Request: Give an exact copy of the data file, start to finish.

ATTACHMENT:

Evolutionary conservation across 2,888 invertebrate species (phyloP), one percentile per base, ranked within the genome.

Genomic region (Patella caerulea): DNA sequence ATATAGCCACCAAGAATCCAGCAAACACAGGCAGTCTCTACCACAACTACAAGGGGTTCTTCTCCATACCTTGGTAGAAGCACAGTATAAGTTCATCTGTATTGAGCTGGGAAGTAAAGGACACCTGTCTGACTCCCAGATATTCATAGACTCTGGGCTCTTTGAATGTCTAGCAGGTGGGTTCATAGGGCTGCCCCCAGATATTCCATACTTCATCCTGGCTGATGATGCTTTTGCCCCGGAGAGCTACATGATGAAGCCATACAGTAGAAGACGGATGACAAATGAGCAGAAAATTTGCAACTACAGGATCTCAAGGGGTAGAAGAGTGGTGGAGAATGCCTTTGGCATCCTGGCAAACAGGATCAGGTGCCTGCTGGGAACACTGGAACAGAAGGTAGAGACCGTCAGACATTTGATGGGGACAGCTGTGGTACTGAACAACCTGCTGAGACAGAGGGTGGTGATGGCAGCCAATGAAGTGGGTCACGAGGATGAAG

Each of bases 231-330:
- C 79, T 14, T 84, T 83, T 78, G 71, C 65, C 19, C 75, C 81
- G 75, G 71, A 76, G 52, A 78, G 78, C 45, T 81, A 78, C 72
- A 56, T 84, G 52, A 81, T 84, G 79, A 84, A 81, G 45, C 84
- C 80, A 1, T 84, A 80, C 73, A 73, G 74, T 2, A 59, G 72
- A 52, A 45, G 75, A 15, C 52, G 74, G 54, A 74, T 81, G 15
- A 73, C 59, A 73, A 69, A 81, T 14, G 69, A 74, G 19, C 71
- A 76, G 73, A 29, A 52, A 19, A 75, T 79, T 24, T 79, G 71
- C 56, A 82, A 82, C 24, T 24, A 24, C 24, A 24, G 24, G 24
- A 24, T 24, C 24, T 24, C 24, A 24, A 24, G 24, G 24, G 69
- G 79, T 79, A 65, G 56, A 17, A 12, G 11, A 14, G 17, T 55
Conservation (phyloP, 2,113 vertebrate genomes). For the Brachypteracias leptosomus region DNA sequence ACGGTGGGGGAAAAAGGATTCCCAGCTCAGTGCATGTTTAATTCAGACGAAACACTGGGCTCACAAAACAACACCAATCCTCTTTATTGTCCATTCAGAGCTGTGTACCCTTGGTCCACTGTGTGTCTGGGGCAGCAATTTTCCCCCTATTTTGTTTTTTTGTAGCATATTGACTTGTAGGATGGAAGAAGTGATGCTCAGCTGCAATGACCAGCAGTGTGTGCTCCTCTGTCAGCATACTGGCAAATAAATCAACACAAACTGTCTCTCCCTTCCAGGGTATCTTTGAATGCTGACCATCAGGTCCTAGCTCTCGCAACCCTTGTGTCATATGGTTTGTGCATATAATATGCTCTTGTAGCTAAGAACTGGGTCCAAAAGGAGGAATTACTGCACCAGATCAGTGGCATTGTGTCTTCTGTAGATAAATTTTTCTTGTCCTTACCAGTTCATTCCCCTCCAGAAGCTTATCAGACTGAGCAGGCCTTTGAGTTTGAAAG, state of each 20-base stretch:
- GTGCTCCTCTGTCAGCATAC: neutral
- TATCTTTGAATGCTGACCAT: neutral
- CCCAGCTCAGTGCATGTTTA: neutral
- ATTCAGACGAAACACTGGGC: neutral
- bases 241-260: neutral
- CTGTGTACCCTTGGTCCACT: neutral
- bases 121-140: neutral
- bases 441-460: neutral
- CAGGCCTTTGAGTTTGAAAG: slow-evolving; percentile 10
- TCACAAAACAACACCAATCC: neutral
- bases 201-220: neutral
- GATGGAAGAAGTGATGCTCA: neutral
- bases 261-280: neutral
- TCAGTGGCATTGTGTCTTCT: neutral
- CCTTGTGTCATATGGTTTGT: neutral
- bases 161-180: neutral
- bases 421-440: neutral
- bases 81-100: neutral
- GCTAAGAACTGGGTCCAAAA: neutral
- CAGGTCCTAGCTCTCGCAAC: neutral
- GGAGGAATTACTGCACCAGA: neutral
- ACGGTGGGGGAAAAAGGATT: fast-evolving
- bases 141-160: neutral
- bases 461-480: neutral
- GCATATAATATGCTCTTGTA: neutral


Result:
Evolutionary conservation across 2,888 invertebrate species (phyloP), one percentile per base, ranked within the genome.

Genomic region (Patella caerulea): DNA sequence ATATAGCCACCAAGAATCCAGCAAACACAGGCAGTCTCTACCACAACTACAAGGGGTTCTTCTCCATACCTTGGTAGAAGCACAGTATAAGTTCATCTGTATTGAGCTGGGAAGTAAAGGACACCTGTCTGACTCCCAGATATTCATAGACTCTGGGCTCTTTGAATGTCTAGCAGGTGGGTTCATAGGGCTGCCCCCAGATATTCCATACTTCATCCTGGCTGATGATGCTTTTGCCCCGGAGAGCTACATGATGAAGCCATACAGTAGAAGACGGATGACAAATGAGCAGAAAATTTGCAACTACAGGATCTCAAGGGGTAGAAGAGTGGTGGAGAATGCCTTTGGCATCCTGGCAAACAGGATCAGGTGCCTGCTGGGAACACTGGAACAGAAGGTAGAGACCGTCAGACATTTGATGGGGACAGCTGTGGTACTGAACAACCTGCTGAGACAGAGGGTGGTGATGGCAGCCAATGAAGTGGGTCACGAGGATGAAG

Each of bases 231-330:
- C 79, T 14, T 84, T 83, T 78, G 71, C 65, C 19, C 75, C 81
- G 75, G 71, A 76, G 52, A 78, G 78, C 45, T 81, A 78, C 72
- A 56, T 84, G 52, A 81, T 84, G 79, A 84, A 81, G 45, C 84
- C 80, A 1, T 84, A 80, C 73, A 73, G 74, T 2, A 59, G 72
- A 52, A 45, G 75, A 15, C 52, G 74, G 54, A 74, T 81, G 15
- A 73, C 59, A 73, A 69, A 81, T 14, G 69, A 74, G 19, C 71
- A 76, G 73, A 29, A 52, A 19, A 75, T 79, T 24, T 79, G 71
- C 56, A 82, A 82, C 24, T 24, A 24, C 24, A 24, G 24, G 24
- A 24, T 24, C 24, T 24, C 24, A 24, A 24, G 24, G 24, G 69
- G 79, T 79, A 65, G 56, A 17, A 12, G 11, A 14, G 17, T 55
Conservation (phyloP, 2,113 vertebrate genomes). For the Brachypteracias leptosomus region DNA sequence ACGGTGGGGGAAAAAGGATTCCCAGCTCAGTGCATGTTTAATTCAGACGAAACACTGGGCTCACAAAACAACACCAATCCTCTTTATTGTCCATTCAGAGCTGTGTACCCTTGGTCCACTGTGTGTCTGGGGCAGCAATTTTCCCCCTATTTTGTTTTTTTGTAGCATATTGACTTGTAGGATGGAAGAAGTGATGCTCAGCTGCAATGACCAGCAGTGTGTGCTCCTCTGTCAGCATACTGGCAAATAAATCAACACAAACTGTCTCTCCCTTCCAGGGTATCTTTGAATGCTGACCATCAGGTCCTAGCTCTCGCAACCCTTGTGTCATATGGTTTGTGCATATAATATGCTCTTGTAGCTAAGAACTGGGTCCAAAAGGAGGAATTACTGCACCAGATCAGTGGCATTGTGTCTTCTGTAGATAAATTTTTCTTGTCCTTACCAGTTCATTCCCCTCCAGAAGCTTATCAGACTGAGCAGGCCTTTGAGTTTGAAAG, state of each 20-base stretch:
- GTGCTCCTCTGTCAGCATAC: neutral
- TATCTTTGAATGCTGACCAT: neutral
- CCCAGCTCAGTGCATGTTTA: neutral
- ATTCAGACGAAACACTGGGC: neutral
- bases 241-260: neutral
- CTGTGTACCCTTGGTCCACT: neutral
- bases 121-140: neutral
- bases 441-460: neutral
- CAGGCCTTTGAGTTTGAAAG: slow-evolving; percentile 10
- TCACAAAACAACACCAATCC: neutral
- bases 201-220: neutral
- GATGGAAGAAGTGATGCTCA: neutral
- bases 261-280: neutral
- TCAGTGGCATTGTGTCTTCT: neutral
- CCTTGTGTCATATGGTTTGT: neutral
- bases 161-180: neutral
- bases 421-440: neutral
- bases 81-100: neutral
- GCTAAGAACTGGGTCCAAAA: neutral
- CAGGTCCTAGCTCTCGCAAC: neutral
- GGAGGAATTACTGCACCAGA: neutral
- ACGGTGGGGGAAAAAGGATT: fast-evolving
- bases 141-160: neutral
- bases 461-480: neutral
- GCATATAATATGCTCTTGTA: neutral